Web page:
"The physical smallness of Joanna Whittle’s paintings – where-ever they arrive from and resonate with – make the viewer come physically close, leaving the safe space of the casual stroll past pictures glanced at. They make us really look. Only then, when near and attentive, do we see how intensely painterly they are, how much the effect and the affect arises from the sure confidence of the artist’s touch, the delight of the experienced brush that has animated a tiny inflection on a tree or placed two dots of paint upon each to create a single pink light piercing the damp gloom of the lonely night. Her work is, as the artist said to me a ‘celebration of painting’ in its technical mastery, its knowing relation to its peers and antecedents and ultimately its deeply affective and hence philosophical meditations on being in the world, when human relations to the environment are more acutely significant then ever. This evolution of a landscape painting practice so affectively attuned to the hurt of human alienation and to mourning strikes a deep chord in this moment."
Griselda Pollock, 2020
The work deploys material and illusory qualities of paint in an exploration of both real and imagined landscapes with subjects that represent a reenactment of the romantic ruin, with decaying structures and verdigrised surfaces slumping under glowering skies. The structures in the paintings, however, represent fragile and temporary structures constructed within these notions of the ruin and time passing. Canvas sits in water; ropes are pegged in to fluid land. Time sits still and moments brush against each other; canvas rots and weeds scramble over surfaces whilst, incongruously, some lights remain on or have just been lit. They hold their own histories, ideas of vanished events once frenetic now silenced and ominous in dusk or rain. Concealing their internal space whilst their exposed surfaces weather, they are hostile in their refusal to reveal their secrets. The still light ossifies both tents and trees, like a petrified forest, whilst liquid, motile elements pool around them making these worlds almost static, yet they seem be slowly moving towards an uncertain or foreboding conclusion.
The paintings are often constructed from several elements giving them a frozen static quality. The weather is oppressive, about to storm or kick up wind whilst red light reflects from clouds. The water or mud isolates structures and trees, making islands and increasing the sense of unease. Rather than the uncanny however, the paintings pursue those small moments of uncertainty, or hesitancy in our understanding or perception of reality and consequently realism. Elements give way to each other, grass becomes mud, becomes water which undermines the stillness, there is an undercurrent of flux or motility, of places emerging and submerging. The paintings are on a small or miniature scale making these worlds more focused and intense. They are not bodily landscapes but rather operate as small hallucinations or worlds running concurrently or beneath reality, formed by minute perceptions.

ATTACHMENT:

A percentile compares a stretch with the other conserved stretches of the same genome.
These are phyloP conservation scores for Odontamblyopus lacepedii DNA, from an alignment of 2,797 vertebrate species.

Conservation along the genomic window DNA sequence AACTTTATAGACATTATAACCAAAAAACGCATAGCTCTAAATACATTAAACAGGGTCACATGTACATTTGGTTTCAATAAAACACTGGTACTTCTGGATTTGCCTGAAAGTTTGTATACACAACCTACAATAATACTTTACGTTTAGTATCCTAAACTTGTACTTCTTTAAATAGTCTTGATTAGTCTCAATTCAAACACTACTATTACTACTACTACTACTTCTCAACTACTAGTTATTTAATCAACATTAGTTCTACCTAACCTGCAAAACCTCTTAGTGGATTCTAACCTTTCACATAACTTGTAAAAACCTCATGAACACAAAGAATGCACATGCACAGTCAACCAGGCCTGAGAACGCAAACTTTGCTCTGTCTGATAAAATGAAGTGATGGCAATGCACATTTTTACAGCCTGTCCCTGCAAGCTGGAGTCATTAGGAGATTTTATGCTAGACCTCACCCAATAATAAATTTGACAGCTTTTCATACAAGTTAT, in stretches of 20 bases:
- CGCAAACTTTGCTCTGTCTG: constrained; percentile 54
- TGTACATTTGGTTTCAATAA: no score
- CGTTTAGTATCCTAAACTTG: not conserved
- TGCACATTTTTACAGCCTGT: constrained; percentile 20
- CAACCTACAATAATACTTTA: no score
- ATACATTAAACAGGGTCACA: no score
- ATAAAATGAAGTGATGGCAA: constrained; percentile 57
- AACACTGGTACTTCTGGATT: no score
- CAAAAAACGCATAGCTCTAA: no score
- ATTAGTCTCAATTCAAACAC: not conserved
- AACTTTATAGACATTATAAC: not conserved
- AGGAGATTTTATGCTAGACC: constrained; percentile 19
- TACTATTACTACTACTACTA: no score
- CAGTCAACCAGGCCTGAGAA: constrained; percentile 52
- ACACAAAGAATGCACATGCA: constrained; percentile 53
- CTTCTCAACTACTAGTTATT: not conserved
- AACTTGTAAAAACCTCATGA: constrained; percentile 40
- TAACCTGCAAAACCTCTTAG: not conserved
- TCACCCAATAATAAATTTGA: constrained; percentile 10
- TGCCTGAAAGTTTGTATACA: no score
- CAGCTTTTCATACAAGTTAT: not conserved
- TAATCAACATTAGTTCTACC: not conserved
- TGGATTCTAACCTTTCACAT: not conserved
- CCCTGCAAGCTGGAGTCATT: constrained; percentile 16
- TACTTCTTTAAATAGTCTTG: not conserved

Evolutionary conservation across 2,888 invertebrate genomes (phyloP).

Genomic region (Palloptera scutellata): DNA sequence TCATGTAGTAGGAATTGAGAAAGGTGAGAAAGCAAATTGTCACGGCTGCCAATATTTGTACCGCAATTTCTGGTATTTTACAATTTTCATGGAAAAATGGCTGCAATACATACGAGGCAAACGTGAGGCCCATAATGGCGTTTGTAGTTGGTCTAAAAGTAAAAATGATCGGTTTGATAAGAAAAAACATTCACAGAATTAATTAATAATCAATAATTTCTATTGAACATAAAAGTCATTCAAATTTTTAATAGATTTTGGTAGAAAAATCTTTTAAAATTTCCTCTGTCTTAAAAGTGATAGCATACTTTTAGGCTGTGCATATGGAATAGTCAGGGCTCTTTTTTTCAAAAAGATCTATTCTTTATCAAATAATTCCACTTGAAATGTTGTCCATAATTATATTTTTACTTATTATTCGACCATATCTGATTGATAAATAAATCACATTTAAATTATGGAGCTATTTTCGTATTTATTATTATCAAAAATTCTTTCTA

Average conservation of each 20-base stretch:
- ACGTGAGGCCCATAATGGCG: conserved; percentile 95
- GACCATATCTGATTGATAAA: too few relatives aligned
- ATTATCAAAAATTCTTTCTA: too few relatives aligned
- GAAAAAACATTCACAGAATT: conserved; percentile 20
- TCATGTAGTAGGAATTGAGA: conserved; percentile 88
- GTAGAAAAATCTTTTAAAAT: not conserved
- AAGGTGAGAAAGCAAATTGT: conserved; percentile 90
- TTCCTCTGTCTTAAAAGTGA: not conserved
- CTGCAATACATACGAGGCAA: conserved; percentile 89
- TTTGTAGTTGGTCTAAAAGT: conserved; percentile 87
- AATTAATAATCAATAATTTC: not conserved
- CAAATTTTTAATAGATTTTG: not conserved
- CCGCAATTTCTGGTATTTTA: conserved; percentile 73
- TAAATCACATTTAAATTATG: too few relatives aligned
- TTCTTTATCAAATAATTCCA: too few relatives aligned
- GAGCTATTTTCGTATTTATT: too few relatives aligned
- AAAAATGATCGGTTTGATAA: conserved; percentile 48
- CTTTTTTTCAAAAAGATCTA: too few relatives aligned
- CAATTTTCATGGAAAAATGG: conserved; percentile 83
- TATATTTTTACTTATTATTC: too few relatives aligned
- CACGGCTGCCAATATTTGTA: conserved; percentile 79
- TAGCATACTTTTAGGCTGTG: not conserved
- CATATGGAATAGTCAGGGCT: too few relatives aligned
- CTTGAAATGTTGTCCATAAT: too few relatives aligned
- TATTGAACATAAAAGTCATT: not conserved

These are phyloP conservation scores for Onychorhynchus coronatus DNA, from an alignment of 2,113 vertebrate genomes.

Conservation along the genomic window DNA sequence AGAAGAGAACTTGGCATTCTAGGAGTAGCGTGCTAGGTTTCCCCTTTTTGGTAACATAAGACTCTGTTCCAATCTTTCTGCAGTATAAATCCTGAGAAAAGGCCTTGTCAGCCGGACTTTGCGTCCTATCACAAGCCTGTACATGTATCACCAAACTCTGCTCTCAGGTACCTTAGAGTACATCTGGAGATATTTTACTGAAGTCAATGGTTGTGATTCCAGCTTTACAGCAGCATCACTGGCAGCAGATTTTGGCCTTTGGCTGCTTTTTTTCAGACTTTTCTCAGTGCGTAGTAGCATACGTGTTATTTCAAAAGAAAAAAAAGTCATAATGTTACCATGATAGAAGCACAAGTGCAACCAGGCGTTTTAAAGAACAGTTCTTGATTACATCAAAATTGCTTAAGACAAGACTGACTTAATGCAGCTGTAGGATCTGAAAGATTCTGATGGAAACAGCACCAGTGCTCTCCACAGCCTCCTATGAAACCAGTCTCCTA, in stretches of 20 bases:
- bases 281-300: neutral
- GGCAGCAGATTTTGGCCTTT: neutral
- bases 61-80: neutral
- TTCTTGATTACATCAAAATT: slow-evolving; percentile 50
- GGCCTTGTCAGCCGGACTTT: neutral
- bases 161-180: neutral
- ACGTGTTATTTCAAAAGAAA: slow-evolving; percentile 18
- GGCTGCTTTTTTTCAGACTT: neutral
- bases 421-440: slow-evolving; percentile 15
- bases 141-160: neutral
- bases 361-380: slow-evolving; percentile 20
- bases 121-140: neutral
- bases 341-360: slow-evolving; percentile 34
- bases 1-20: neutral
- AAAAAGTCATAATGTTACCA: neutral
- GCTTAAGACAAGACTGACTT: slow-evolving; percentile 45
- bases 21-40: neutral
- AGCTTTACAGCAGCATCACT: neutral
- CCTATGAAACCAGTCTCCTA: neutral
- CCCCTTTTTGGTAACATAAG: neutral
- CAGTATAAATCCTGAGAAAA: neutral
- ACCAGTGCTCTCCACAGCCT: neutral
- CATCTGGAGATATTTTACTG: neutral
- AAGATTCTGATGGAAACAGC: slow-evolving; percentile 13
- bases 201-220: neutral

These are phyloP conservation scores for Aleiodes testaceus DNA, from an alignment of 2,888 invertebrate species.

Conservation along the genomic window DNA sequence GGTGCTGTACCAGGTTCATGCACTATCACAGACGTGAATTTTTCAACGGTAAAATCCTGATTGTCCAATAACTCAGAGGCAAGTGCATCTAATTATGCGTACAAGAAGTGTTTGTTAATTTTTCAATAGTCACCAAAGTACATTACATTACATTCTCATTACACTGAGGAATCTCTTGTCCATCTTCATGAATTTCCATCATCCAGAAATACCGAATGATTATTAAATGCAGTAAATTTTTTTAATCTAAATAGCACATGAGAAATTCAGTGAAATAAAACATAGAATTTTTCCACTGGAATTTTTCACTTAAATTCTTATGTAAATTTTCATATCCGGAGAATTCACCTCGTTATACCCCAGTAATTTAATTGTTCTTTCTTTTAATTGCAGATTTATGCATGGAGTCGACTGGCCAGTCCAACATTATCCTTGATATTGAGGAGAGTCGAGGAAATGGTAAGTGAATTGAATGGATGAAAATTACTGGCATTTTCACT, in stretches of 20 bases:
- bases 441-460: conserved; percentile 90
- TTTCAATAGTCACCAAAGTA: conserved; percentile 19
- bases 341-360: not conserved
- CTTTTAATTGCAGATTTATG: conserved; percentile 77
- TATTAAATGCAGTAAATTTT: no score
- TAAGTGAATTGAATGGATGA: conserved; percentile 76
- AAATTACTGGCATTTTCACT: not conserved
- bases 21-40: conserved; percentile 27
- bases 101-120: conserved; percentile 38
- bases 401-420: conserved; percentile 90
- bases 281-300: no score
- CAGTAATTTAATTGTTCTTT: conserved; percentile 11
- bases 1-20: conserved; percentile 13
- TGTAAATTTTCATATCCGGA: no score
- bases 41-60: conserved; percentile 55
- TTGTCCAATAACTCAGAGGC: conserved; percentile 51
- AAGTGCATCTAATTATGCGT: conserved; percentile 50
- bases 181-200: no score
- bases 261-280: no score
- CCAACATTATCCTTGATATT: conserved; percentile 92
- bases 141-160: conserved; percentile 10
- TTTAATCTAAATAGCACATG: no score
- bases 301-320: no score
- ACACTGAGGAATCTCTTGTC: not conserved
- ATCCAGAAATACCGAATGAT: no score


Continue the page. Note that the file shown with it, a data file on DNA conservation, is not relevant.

The 'Forest Shrine' paintings emerged during lockdown and depict makeshift constructions limping into view, emerging from walls of trees. Dark vertical pines dropping needles down onto these crouching structures, prickling like rain. These paintings explore themes of memorial, depicting sombre accretions, emerging from the forest floor. Pulling themselves up on their knees. They augment the rituals of mourning and their residue in the landscape, gradually growing disheveled monuments through accumulated actions. sites of time puddling where flowers and mementos fade and are replenished. They are postcard souvenirs of ritual or painted on to copper to allow the ground to glow through, illuminating darkened scenes, giving them the appearance of icons. Elsewhere other postcards become an archive of shrines, of looming wayside structures emerging from mist on imagined hillsides, swathed and adorned and watching metal wrought figures, swinging in still winds.
The ceramics emerge as artefacts from invented worlds and lost islands, taking the form of objects borne from rituals or ephemeral souvenir objects. They explore the creation of narratives both through the display and the information that we choose to share about them. The constructed narratives which sit around the ceramics question authenticity of the object and the rituals associated with them . The dark ware is weighty and rock-like, glazed with the archaic technique of terra sigillata where the clay itself is separated and burnished. These pieces are waxy and leathery, like molten rock. They are ceremonial pieces. They are often coated with beeswax or gold, giving them an alchemical gleam. Other pieces are fragile and delicate handheld objects associated with mourning rituals. These are often held together with knots, ‘sorrowing knots ‘or ‘gnarlements’ which speak of mnemonic rituals of remembering, holding and keeping.